Precisely. My experience is the same as yours. If a person works for or with bigots, then no amount of "hard work" will lead to their success. Fortunately, that's very often the case any more. But once in the workforce in a decent, well-managed organization the expectations and demands are the same --- colorblind, that is.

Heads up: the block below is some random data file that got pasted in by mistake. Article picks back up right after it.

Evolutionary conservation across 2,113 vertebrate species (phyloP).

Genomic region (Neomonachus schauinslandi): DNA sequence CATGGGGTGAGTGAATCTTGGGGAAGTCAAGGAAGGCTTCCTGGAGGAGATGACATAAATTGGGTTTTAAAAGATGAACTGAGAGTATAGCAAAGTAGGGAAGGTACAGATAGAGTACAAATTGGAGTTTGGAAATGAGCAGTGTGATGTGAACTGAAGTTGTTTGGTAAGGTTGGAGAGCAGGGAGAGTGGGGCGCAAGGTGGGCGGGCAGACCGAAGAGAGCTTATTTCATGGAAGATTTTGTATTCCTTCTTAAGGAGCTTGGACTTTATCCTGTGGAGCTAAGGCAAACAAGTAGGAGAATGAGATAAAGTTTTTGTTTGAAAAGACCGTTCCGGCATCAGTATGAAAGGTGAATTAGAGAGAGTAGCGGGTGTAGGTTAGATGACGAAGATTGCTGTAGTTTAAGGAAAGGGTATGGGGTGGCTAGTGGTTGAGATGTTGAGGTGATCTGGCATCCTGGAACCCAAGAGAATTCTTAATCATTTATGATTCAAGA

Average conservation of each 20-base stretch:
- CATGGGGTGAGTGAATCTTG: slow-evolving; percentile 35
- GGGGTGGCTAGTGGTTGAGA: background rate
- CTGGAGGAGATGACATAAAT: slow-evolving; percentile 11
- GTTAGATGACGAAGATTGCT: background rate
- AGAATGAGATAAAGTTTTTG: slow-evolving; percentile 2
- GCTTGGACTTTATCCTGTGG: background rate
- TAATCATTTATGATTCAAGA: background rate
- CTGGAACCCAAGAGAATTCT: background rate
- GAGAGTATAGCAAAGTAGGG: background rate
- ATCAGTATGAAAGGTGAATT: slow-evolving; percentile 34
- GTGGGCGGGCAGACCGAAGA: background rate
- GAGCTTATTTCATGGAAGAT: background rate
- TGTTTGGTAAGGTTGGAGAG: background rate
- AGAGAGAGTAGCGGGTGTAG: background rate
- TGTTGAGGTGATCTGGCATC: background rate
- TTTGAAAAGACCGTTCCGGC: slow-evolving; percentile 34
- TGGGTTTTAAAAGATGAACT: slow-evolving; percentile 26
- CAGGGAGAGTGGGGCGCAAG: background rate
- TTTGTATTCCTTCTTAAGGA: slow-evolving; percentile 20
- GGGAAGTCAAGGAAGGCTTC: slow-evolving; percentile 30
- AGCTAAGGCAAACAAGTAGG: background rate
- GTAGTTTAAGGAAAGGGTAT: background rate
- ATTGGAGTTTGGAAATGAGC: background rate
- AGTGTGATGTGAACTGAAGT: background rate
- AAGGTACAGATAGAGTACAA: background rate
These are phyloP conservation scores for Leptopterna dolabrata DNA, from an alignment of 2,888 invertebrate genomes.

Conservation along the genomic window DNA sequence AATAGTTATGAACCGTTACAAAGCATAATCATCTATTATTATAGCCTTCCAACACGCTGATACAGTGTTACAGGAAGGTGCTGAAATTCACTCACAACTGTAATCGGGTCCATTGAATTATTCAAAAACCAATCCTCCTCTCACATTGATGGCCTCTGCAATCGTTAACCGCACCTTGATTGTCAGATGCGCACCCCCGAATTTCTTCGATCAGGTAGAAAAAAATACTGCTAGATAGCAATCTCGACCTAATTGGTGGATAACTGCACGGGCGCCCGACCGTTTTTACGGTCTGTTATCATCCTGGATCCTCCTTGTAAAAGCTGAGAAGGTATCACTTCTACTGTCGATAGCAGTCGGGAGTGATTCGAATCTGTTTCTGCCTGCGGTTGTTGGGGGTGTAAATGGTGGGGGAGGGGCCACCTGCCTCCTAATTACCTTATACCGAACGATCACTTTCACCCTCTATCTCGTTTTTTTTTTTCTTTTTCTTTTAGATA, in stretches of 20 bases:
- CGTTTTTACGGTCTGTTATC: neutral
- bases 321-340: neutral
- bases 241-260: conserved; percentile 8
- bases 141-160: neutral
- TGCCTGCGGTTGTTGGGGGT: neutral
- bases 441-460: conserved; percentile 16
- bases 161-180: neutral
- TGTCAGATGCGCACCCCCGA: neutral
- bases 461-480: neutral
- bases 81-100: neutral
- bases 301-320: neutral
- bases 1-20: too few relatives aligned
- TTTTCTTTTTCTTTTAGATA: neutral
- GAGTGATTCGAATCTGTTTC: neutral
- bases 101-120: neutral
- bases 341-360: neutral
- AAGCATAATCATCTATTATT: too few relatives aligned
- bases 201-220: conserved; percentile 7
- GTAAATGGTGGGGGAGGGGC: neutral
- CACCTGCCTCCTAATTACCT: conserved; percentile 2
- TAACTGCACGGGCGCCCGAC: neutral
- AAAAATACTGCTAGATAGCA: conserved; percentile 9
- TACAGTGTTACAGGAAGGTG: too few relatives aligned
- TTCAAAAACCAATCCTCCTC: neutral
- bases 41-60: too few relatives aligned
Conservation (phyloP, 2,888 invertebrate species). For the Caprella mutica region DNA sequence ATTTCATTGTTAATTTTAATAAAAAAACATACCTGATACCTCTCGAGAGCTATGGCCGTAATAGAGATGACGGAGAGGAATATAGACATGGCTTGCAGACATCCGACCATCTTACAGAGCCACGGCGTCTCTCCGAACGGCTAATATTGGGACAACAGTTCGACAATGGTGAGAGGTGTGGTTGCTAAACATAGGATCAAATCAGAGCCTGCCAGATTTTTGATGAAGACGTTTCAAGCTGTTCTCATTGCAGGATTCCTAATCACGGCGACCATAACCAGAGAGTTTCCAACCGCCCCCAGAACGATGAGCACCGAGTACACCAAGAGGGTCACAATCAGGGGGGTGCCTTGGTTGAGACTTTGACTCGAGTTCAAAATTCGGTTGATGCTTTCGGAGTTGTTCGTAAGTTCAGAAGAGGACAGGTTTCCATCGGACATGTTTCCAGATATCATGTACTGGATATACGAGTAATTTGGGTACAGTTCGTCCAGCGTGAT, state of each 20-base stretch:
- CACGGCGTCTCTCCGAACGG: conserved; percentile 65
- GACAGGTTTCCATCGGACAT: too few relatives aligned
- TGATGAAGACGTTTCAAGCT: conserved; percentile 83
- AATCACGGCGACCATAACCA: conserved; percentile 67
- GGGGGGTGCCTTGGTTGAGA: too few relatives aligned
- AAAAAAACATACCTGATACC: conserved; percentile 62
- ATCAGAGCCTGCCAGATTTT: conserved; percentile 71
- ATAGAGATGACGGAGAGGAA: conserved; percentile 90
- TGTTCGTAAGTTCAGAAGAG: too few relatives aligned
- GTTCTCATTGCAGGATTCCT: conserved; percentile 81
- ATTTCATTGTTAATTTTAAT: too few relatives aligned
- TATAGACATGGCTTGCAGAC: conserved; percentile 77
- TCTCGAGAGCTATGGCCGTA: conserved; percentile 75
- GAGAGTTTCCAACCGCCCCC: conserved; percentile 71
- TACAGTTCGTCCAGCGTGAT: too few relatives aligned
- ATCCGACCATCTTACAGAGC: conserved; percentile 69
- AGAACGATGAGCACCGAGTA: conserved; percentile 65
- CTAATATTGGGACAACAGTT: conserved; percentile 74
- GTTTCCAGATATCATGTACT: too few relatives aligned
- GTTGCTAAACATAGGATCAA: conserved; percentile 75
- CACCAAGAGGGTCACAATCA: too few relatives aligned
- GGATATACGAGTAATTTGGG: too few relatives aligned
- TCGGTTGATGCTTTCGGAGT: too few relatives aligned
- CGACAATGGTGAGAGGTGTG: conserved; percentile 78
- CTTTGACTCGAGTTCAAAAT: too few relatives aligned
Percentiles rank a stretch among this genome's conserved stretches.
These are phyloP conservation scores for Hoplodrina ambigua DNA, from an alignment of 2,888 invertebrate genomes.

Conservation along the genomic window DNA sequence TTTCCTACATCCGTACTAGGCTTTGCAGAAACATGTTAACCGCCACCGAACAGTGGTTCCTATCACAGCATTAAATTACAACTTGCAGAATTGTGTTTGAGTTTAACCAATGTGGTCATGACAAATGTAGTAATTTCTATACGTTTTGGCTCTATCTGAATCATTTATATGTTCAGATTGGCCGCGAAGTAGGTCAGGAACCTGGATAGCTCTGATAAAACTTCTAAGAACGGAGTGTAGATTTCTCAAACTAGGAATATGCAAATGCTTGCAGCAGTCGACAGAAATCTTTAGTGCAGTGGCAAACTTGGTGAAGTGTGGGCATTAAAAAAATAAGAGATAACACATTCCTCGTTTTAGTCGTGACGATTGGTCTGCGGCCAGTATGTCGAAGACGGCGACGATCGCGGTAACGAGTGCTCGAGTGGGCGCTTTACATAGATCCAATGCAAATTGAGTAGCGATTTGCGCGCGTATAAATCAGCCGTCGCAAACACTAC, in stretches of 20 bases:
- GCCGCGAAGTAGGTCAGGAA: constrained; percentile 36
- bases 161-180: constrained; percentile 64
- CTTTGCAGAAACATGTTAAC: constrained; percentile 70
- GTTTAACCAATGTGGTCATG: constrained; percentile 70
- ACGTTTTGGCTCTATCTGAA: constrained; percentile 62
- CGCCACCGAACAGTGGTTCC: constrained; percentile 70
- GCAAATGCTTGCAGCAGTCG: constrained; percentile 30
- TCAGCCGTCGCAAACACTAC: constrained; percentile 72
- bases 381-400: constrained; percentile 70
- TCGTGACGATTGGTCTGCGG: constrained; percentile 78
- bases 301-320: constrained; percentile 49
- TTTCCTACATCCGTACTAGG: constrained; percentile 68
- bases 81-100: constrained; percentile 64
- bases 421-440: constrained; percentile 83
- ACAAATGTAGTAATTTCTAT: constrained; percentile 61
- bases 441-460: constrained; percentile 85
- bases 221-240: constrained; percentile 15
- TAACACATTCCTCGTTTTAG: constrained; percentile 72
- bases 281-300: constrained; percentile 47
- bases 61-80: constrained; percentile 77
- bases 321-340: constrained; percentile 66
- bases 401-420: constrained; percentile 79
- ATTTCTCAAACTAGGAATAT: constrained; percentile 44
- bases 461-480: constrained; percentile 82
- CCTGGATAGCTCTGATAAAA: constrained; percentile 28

One area that still IS problematic: there's a perception it is harder or riskier (discrimination charges, etc) to fire a member of a minority group. That plays out in the selection process in a subtle way. A company's decisions makers (though they would not admit it) may "shy away" from an otherwise qualified minority, and choose a different (also well qualified) candidate that they know they can replace without a big fuss should the performance on the job be substandard.